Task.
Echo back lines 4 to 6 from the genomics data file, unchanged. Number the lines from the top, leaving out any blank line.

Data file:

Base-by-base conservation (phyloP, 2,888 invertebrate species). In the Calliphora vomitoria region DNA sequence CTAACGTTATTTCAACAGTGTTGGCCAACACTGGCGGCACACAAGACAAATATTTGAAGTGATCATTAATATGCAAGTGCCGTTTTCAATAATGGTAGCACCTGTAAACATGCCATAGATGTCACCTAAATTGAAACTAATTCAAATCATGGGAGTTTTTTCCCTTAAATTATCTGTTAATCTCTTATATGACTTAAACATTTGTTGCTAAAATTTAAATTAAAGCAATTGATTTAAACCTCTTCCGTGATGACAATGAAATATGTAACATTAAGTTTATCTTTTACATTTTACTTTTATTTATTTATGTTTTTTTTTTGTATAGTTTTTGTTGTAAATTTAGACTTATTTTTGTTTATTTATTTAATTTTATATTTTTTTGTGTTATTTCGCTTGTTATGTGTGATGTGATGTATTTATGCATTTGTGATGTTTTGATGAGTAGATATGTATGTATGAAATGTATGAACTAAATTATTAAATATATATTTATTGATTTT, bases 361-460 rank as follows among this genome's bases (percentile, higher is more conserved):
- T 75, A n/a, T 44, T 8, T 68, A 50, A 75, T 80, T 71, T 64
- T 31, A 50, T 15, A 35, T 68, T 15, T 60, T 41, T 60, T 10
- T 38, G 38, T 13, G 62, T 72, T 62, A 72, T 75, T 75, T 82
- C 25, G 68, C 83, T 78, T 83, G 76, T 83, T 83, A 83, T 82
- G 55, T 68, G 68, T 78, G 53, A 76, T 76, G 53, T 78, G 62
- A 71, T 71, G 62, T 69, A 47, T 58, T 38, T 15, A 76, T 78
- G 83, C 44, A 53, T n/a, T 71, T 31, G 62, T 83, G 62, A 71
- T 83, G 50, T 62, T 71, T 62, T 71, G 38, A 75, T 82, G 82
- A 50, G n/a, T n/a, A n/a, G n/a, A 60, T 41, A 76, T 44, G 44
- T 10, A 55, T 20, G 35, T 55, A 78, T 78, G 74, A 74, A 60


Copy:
- T 38, G 38, T 13, G 62, T 72, T 62, A 72, T 75, T 75, T 82
- C 25, G 68, C 83, T 78, T 83, G 76, T 83, T 83, A 83, T 82
- G 55, T 68, G 68, T 78, G 53, A 76, T 76, G 53, T 78, G 62